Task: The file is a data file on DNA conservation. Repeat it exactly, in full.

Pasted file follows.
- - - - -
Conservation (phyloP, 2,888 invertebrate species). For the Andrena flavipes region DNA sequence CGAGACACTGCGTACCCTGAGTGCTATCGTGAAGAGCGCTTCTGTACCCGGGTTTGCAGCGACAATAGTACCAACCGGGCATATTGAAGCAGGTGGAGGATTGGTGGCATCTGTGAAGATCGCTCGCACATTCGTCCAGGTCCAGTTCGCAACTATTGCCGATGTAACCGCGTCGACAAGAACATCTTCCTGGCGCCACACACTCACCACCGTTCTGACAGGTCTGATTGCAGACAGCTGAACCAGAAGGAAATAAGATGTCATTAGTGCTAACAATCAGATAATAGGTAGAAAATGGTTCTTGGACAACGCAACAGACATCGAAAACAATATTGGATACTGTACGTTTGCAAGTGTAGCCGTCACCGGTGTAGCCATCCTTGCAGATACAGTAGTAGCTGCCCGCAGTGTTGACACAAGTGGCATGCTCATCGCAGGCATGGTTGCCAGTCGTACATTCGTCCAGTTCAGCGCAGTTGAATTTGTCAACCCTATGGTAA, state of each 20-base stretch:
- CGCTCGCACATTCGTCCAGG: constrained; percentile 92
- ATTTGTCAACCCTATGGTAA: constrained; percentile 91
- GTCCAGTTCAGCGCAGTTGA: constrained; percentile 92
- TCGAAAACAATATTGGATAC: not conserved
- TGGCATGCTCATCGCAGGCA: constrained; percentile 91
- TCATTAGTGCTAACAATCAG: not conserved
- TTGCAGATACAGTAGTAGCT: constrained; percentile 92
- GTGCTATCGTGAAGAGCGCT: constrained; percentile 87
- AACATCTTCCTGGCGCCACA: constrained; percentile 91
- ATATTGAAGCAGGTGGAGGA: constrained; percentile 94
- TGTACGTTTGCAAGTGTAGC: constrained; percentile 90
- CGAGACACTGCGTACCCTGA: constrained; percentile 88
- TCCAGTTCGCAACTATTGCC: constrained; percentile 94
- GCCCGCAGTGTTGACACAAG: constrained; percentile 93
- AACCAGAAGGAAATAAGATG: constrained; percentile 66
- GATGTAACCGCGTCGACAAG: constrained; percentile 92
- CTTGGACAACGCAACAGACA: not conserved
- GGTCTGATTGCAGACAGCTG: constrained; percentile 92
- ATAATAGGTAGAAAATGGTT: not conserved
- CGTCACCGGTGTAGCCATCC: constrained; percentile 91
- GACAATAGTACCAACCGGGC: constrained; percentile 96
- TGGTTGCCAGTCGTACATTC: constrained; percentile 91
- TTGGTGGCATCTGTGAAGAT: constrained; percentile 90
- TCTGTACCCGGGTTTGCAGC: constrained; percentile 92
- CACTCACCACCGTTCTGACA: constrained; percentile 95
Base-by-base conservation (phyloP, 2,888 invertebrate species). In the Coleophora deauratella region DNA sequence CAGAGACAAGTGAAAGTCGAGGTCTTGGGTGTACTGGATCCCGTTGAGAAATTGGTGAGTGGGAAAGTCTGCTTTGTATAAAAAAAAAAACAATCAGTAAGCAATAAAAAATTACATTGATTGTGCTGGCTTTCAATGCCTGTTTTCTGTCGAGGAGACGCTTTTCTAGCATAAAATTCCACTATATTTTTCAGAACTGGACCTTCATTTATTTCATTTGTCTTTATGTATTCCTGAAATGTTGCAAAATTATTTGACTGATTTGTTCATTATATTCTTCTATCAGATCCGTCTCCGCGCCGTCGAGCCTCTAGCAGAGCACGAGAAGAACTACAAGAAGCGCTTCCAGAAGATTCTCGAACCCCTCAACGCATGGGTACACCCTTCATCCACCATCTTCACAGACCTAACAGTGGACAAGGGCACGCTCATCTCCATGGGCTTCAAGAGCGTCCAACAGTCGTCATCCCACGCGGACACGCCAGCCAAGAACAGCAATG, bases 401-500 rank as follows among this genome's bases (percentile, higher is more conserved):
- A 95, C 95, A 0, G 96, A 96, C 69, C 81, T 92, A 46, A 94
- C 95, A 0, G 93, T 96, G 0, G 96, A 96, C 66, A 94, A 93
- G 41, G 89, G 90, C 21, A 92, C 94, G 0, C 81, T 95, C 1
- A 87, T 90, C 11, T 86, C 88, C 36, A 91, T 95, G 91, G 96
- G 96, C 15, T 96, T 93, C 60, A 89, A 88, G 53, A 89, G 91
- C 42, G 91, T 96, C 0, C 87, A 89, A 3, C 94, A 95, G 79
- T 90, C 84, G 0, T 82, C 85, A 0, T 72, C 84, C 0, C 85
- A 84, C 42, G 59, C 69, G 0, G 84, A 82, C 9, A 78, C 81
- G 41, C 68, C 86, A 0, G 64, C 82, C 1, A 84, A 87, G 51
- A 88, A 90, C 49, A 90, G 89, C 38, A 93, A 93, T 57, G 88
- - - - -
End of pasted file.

Conservation (phyloP, 2,888 invertebrate species). For the Andrena flavipes region DNA sequence CGAGACACTGCGTACCCTGAGTGCTATCGTGAAGAGCGCTTCTGTACCCGGGTTTGCAGCGACAATAGTACCAACCGGGCATATTGAAGCAGGTGGAGGATTGGTGGCATCTGTGAAGATCGCTCGCACATTCGTCCAGGTCCAGTTCGCAACTATTGCCGATGTAACCGCGTCGACAAGAACATCTTCCTGGCGCCACACACTCACCACCGTTCTGACAGGTCTGATTGCAGACAGCTGAACCAGAAGGAAATAAGATGTCATTAGTGCTAACAATCAGATAATAGGTAGAAAATGGTTCTTGGACAACGCAACAGACATCGAAAACAATATTGGATACTGTACGTTTGCAAGTGTAGCCGTCACCGGTGTAGCCATCCTTGCAGATACAGTAGTAGCTGCCCGCAGTGTTGACACAAGTGGCATGCTCATCGCAGGCATGGTTGCCAGTCGTACATTCGTCCAGTTCAGCGCAGTTGAATTTGTCAACCCTATGGTAA, state of each 20-base stretch:
- CGCTCGCACATTCGTCCAGG: constrained; percentile 92
- ATTTGTCAACCCTATGGTAA: constrained; percentile 91
- GTCCAGTTCAGCGCAGTTGA: constrained; percentile 92
- TCGAAAACAATATTGGATAC: not conserved
- TGGCATGCTCATCGCAGGCA: constrained; percentile 91
- TCATTAGTGCTAACAATCAG: not conserved
- TTGCAGATACAGTAGTAGCT: constrained; percentile 92
- GTGCTATCGTGAAGAGCGCT: constrained; percentile 87
- AACATCTTCCTGGCGCCACA: constrained; percentile 91
- ATATTGAAGCAGGTGGAGGA: constrained; percentile 94
- TGTACGTTTGCAAGTGTAGC: constrained; percentile 90
- CGAGACACTGCGTACCCTGA: constrained; percentile 88
- TCCAGTTCGCAACTATTGCC: constrained; percentile 94
- GCCCGCAGTGTTGACACAAG: constrained; percentile 93
- AACCAGAAGGAAATAAGATG: constrained; percentile 66
- GATGTAACCGCGTCGACAAG: constrained; percentile 92
- CTTGGACAACGCAACAGACA: not conserved
- GGTCTGATTGCAGACAGCTG: constrained; percentile 92
- ATAATAGGTAGAAAATGGTT: not conserved
- CGTCACCGGTGTAGCCATCC: constrained; percentile 91
- GACAATAGTACCAACCGGGC: constrained; percentile 96
- TGGTTGCCAGTCGTACATTC: constrained; percentile 91
- TTGGTGGCATCTGTGAAGAT: constrained; percentile 90
- TCTGTACCCGGGTTTGCAGC: constrained; percentile 92
- CACTCACCACCGTTCTGACA: constrained; percentile 95
Base-by-base conservation (phyloP, 2,888 invertebrate species). In the Coleophora deauratella region DNA sequence CAGAGACAAGTGAAAGTCGAGGTCTTGGGTGTACTGGATCCCGTTGAGAAATTGGTGAGTGGGAAAGTCTGCTTTGTATAAAAAAAAAAACAATCAGTAAGCAATAAAAAATTACATTGATTGTGCTGGCTTTCAATGCCTGTTTTCTGTCGAGGAGACGCTTTTCTAGCATAAAATTCCACTATATTTTTCAGAACTGGACCTTCATTTATTTCATTTGTCTTTATGTATTCCTGAAATGTTGCAAAATTATTTGACTGATTTGTTCATTATATTCTTCTATCAGATCCGTCTCCGCGCCGTCGAGCCTCTAGCAGAGCACGAGAAGAACTACAAGAAGCGCTTCCAGAAGATTCTCGAACCCCTCAACGCATGGGTACACCCTTCATCCACCATCTTCACAGACCTAACAGTGGACAAGGGCACGCTCATCTCCATGGGCTTCAAGAGCGTCCAACAGTCGTCATCCCACGCGGACACGCCAGCCAAGAACAGCAATG, bases 401-500 rank as follows among this genome's bases (percentile, higher is more conserved):
- A 95, C 95, A 0, G 96, A 96, C 69, C 81, T 92, A 46, A 94
- C 95, A 0, G 93, T 96, G 0, G 96, A 96, C 66, A 94, A 93
- G 41, G 89, G 90, C 21, A 92, C 94, G 0, C 81, T 95, C 1
- A 87, T 90, C 11, T 86, C 88, C 36, A 91, T 95, G 91, G 96
- G 96, C 15, T 96, T 93, C 60, A 89, A 88, G 53, A 89, G 91
- C 42, G 91, T 96, C 0, C 87, A 89, A 3, C 94, A 95, G 79
- T 90, C 84, G 0, T 82, C 85, A 0, T 72, C 84, C 0, C 85
- A 84, C 42, G 59, C 69, G 0, G 84, A 82, C 9, A 78, C 81
- G 41, C 68, C 86, A 0, G 64, C 82, C 1, A 84, A 87, G 51
- A 88, A 90, C 49, A 90, G 89, C 38, A 93, A 93, T 57, G 88